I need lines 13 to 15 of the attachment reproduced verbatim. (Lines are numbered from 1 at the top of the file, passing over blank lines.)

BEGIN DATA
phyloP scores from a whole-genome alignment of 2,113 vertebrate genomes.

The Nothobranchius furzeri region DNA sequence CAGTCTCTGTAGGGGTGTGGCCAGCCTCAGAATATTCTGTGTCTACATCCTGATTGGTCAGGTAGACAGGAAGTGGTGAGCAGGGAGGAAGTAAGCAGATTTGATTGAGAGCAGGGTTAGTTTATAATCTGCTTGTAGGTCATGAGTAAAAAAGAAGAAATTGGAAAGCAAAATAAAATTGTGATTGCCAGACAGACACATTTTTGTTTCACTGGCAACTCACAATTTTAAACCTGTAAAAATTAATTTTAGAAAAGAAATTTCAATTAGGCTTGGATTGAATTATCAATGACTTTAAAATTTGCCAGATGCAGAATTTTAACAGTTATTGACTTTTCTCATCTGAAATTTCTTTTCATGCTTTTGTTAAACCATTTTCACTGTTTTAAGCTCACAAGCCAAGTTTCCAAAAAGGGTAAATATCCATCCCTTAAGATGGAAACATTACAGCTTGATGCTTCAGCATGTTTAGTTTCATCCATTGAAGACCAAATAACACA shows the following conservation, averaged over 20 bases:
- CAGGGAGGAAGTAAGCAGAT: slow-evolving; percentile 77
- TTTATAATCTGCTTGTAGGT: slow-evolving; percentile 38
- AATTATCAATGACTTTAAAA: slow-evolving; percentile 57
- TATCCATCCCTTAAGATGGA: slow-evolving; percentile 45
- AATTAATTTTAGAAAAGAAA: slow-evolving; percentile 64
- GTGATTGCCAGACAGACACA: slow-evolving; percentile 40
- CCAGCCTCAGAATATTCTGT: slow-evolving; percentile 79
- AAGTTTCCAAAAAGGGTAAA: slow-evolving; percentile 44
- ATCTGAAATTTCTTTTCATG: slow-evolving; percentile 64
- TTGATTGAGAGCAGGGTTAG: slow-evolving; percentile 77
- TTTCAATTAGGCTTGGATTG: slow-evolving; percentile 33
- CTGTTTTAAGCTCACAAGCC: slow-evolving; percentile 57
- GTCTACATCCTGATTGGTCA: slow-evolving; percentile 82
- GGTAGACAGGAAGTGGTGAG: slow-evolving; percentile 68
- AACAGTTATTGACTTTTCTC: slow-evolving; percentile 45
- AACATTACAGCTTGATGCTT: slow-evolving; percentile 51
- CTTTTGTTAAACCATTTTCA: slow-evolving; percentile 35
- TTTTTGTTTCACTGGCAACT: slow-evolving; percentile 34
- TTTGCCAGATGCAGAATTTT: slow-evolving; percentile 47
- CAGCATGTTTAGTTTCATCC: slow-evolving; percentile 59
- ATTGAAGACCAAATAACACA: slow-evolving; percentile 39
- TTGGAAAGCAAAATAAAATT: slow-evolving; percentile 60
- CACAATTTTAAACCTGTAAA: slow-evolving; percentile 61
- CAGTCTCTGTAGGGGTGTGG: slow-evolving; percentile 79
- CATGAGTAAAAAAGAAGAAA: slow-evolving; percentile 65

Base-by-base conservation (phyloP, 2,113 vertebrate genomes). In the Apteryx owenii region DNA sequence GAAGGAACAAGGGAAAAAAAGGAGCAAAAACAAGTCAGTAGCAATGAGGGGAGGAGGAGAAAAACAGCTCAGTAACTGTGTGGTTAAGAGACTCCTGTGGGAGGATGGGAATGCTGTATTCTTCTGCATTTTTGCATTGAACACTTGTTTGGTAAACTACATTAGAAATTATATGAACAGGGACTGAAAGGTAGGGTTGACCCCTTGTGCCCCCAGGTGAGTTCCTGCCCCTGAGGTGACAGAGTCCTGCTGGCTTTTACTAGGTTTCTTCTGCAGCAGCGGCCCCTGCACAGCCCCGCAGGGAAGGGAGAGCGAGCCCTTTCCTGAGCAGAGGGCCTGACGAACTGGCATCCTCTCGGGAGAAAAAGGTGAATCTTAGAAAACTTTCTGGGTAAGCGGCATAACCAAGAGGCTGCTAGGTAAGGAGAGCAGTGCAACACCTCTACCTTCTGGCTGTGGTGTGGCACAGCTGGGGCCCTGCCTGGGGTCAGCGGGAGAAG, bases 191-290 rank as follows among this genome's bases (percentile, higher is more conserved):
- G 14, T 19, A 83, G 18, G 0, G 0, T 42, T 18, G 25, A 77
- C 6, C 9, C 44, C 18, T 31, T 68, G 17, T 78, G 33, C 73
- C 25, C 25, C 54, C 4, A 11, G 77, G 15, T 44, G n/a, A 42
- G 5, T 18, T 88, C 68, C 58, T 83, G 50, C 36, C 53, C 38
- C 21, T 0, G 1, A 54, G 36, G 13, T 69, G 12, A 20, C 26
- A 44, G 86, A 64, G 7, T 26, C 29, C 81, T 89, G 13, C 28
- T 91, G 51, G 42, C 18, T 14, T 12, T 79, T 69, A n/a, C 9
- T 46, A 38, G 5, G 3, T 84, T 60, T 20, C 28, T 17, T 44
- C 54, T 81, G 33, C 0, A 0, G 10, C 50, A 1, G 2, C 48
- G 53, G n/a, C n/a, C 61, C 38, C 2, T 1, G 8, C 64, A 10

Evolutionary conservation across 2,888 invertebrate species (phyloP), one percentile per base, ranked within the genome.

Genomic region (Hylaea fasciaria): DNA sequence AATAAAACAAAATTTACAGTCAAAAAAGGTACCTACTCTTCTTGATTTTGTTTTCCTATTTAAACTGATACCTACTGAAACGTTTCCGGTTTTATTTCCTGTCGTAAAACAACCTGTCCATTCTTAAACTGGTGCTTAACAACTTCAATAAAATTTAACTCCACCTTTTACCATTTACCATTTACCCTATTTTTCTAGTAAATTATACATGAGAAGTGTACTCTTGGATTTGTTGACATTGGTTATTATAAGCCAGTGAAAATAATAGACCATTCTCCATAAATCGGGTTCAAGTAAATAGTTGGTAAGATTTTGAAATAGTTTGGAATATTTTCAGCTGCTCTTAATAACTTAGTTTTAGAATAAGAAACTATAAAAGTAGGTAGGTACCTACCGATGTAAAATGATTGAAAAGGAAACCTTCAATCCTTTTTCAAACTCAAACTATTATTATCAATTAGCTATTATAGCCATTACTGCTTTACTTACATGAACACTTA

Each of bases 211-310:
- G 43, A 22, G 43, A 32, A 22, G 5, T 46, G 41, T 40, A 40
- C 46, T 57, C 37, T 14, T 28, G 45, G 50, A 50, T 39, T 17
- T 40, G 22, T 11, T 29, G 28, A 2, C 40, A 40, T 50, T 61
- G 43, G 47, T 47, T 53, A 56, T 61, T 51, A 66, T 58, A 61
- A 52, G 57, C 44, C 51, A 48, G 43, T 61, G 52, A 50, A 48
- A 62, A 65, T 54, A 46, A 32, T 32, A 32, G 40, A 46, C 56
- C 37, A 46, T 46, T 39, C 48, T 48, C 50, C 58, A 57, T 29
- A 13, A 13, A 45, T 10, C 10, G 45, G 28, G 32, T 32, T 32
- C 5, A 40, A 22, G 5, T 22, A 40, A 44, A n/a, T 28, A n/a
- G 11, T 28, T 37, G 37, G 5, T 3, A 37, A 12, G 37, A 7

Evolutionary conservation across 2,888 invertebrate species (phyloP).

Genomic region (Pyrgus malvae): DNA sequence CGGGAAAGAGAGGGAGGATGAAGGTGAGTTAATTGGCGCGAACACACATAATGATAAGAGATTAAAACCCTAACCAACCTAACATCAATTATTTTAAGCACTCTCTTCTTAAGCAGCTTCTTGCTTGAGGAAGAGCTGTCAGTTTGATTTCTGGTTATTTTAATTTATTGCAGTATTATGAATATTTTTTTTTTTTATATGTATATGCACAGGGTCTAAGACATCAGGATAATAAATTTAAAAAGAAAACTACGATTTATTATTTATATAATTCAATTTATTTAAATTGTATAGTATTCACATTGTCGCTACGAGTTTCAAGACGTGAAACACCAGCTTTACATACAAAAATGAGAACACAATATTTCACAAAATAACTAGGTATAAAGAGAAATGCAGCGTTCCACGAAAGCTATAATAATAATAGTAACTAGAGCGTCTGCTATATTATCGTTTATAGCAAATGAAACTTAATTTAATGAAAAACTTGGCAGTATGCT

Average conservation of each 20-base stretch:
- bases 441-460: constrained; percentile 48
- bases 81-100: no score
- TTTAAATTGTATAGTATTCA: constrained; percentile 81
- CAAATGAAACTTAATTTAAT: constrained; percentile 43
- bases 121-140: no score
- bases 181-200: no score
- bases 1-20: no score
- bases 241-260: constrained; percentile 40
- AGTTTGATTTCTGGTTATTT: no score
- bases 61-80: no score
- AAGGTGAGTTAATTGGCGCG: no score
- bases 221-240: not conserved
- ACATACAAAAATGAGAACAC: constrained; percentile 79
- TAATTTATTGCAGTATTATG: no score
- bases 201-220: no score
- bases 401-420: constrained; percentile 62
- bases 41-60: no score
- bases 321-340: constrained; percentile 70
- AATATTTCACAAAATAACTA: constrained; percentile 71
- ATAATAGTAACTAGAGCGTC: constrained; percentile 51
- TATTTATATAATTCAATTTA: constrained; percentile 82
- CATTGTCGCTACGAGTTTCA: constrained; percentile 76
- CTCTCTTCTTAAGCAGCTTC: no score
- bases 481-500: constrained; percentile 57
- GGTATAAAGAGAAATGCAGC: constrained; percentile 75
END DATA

- TTTCAATTAGGCTTGGATTG: slow-evolving; percentile 33
- CTGTTTTAAGCTCACAAGCC: slow-evolving; percentile 57
- GTCTACATCCTGATTGGTCA: slow-evolving; percentile 82